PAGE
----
Dormer Construction Instructions

Lauren Treadwell

Dormers are structural elements added to the roof of a house that provide more light, ventilation and extra space to the tallest story of the structure.

There are three main types of dormers: gable-fronted dormers that rise to a peak, shed dormers whose roof pitches at a less steep angle than the rest of the roof, and blind dormers that are attached to the roof for exterior aesthetics without adding light or space inside.

Planning and Approval

Decide where the dormer will be located on the home and what style you prefer. Gable-fronted dormers are more expensive to install as they require more roofing supplies. Shed dormers must have the proper roofline to avoid interior leakage and are generally installed along the back or side of a house because they are less visually appealing. Blind dormer frames can be purchased pre-assembled, but must be properly secured to the roof and sided or painted to match the house. Once you have decided on a style, purchase dormer plans from a home-supply store and create a proposal to present to the local zoning board. The proposal should include the plans, the purpose of the dormer, the materials that will be used, the anticipated cost of the project and the names of outside contractors assisting in the construction.

Materials Needed

The dormer frame will be constructed of two by four beams, rafter beams and other wooden support beams. The proper type and number of beams is described in the specific dormer plans you are using. Measure the beams and the angles for the framing using a level and tape measure. To cut the beams, you will need a sturdy table saw that is able to cut non-right angles. The dormer frame must be attached to the existing roof frame using screws, bolts and support beams. Roofing and weatherproofing materials will be used to keep the dormer from leaking. Shingles, roofing nails, felt paper, sealant and flashing is needed to keep the dormer watertight. The interior of the dormer will also need to be finished with insulation and drywall. Regardless of the interior treatment being used, prime the walls of the dormer before painting or wallpapering to add an extra protection barrier. A window will also be used to add ventilation and light. Make sure the dormer plans can hold the window’s weight without buckling or warping.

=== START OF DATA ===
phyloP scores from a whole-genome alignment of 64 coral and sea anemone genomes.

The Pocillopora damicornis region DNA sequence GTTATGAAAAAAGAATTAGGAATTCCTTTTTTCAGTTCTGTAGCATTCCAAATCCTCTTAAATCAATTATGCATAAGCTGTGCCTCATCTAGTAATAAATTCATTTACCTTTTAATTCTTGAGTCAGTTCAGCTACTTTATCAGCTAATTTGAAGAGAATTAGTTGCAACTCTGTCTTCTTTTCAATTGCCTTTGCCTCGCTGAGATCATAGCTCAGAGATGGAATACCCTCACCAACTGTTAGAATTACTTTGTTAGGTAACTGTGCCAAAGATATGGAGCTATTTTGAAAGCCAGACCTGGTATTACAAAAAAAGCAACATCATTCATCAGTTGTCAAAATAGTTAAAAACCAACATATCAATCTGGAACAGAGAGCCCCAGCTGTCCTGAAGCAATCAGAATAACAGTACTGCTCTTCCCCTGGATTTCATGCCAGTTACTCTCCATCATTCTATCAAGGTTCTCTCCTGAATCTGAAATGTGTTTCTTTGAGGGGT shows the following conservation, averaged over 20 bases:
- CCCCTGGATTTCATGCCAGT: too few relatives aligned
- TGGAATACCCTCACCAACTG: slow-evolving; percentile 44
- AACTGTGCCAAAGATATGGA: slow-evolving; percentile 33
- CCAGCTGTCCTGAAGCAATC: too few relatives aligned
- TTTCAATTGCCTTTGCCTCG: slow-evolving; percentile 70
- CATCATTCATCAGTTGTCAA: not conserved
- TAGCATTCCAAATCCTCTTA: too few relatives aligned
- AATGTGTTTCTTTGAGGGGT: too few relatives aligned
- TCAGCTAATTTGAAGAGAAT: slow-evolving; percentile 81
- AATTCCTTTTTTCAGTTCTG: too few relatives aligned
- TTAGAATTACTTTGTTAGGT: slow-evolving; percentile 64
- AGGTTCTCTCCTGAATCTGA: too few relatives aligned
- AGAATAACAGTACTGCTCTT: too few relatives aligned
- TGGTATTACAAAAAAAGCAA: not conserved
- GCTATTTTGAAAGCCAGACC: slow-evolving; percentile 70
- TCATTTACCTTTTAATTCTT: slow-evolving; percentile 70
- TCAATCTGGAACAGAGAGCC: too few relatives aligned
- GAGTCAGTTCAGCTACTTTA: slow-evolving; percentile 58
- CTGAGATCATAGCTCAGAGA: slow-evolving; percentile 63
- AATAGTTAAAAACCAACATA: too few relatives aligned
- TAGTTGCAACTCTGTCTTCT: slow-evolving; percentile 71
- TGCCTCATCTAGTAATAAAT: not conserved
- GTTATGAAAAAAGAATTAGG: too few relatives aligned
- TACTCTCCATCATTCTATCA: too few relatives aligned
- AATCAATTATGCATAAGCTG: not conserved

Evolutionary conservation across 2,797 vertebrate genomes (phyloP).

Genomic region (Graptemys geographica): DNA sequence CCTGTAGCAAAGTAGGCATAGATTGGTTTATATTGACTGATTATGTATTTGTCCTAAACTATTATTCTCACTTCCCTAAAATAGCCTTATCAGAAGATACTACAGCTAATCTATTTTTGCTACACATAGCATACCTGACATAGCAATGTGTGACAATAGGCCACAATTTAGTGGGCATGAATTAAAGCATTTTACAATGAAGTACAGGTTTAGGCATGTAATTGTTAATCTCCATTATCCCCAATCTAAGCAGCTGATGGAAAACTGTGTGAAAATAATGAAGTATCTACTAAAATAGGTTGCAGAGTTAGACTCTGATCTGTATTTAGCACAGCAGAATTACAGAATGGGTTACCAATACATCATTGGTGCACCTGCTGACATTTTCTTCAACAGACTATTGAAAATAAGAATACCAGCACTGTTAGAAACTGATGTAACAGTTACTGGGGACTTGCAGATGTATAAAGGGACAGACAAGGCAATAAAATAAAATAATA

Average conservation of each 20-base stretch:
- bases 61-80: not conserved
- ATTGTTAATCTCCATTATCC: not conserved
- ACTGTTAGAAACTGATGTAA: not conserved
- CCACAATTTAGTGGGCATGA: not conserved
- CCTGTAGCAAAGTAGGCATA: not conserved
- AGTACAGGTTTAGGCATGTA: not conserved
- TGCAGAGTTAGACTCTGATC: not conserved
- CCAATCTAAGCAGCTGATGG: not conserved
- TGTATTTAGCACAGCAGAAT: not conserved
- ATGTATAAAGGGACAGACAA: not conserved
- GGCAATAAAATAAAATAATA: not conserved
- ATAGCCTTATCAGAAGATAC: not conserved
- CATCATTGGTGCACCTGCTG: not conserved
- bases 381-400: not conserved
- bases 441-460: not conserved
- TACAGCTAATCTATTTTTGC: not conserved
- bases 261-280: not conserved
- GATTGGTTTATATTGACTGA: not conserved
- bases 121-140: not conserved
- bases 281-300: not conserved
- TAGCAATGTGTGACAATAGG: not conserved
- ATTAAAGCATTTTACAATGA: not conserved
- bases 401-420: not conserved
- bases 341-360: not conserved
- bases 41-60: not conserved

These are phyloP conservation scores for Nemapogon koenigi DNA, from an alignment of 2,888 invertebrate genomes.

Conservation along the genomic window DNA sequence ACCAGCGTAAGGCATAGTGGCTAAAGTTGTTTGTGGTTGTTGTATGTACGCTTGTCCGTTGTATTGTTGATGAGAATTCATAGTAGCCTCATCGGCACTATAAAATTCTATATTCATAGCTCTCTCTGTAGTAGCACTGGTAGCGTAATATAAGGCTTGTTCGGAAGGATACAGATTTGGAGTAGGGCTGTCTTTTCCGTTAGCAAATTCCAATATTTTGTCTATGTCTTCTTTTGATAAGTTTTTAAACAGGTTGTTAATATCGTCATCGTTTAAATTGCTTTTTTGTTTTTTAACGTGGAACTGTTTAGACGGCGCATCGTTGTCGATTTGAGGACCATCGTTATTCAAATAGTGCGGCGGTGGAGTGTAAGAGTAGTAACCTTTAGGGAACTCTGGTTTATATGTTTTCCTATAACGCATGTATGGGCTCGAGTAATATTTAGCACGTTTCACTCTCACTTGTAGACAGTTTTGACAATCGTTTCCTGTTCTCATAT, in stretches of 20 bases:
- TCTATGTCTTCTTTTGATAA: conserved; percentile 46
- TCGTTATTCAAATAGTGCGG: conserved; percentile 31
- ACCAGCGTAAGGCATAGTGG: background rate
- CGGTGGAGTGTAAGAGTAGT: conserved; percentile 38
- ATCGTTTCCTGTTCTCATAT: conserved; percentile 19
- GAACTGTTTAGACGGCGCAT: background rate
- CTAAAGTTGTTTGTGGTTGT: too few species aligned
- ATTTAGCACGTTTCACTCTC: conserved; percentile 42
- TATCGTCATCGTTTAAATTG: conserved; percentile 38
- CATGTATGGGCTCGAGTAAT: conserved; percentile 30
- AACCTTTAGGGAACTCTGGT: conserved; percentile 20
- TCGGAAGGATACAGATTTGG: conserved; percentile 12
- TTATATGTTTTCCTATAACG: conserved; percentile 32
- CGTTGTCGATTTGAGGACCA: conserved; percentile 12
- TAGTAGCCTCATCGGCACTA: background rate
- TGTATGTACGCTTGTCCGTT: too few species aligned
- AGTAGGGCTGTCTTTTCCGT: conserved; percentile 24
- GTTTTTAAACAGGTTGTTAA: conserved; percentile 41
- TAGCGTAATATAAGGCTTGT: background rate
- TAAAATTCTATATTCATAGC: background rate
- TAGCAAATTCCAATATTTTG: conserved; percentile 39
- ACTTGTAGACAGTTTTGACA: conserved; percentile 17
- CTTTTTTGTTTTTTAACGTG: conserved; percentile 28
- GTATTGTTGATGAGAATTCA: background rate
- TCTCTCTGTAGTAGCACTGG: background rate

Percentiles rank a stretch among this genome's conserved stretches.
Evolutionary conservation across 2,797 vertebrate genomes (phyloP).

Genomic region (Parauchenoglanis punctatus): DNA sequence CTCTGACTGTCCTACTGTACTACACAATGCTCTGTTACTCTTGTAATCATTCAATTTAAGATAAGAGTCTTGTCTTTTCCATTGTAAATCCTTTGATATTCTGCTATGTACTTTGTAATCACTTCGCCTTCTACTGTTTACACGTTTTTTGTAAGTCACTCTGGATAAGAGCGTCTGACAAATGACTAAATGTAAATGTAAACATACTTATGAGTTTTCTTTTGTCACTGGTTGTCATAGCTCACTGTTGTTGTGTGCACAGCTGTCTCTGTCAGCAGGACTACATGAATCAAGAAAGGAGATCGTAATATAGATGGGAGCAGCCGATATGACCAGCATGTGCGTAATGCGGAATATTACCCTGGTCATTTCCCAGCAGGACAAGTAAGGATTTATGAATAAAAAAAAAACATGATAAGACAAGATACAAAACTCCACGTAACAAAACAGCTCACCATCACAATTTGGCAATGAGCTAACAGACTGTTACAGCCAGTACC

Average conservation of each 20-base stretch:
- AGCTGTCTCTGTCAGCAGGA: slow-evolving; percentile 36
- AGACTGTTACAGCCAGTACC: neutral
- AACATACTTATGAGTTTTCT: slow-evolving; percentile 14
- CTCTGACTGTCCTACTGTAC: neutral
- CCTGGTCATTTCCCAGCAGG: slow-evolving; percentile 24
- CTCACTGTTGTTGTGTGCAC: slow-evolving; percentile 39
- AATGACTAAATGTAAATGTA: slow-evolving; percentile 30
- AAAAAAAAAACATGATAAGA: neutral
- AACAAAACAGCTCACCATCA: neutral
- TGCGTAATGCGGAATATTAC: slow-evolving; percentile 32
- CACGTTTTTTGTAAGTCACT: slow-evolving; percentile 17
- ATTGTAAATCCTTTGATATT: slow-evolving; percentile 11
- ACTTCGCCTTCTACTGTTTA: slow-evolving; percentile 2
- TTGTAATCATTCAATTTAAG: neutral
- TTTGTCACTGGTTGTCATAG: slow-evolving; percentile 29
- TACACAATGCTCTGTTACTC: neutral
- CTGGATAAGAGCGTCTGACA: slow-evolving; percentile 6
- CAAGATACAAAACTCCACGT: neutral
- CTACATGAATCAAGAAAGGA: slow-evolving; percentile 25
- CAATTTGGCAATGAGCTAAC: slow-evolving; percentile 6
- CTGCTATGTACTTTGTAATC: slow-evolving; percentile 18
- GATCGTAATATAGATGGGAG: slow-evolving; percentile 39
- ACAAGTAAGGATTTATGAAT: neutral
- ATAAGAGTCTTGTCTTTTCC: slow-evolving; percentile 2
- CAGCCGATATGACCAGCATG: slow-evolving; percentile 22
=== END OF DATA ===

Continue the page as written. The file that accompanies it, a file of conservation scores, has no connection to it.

Measure the size and location of the dormer from both the interior and exterior of the roof. Remove the shingles, weatherproofing, plywood boards and insulation from the construction area. Cut the beams to the angles and lengths described in the dormer plans before attaching them to the roof frame. Begin with the vertical face of the dormer parallel to the front of the house before attaching the sides of the dormer. Finish the dormer framework along its roof. This ensures that the weight of the dormer is fully supported. Once the frame is completely integrated into the existing roof frame, add the weatherproofing materials, plywood covering, shingles and siding to finish the external structure of the dormer. Install the window in the frame of the dormer, then place the internal insulation and drywall before priming the internal area.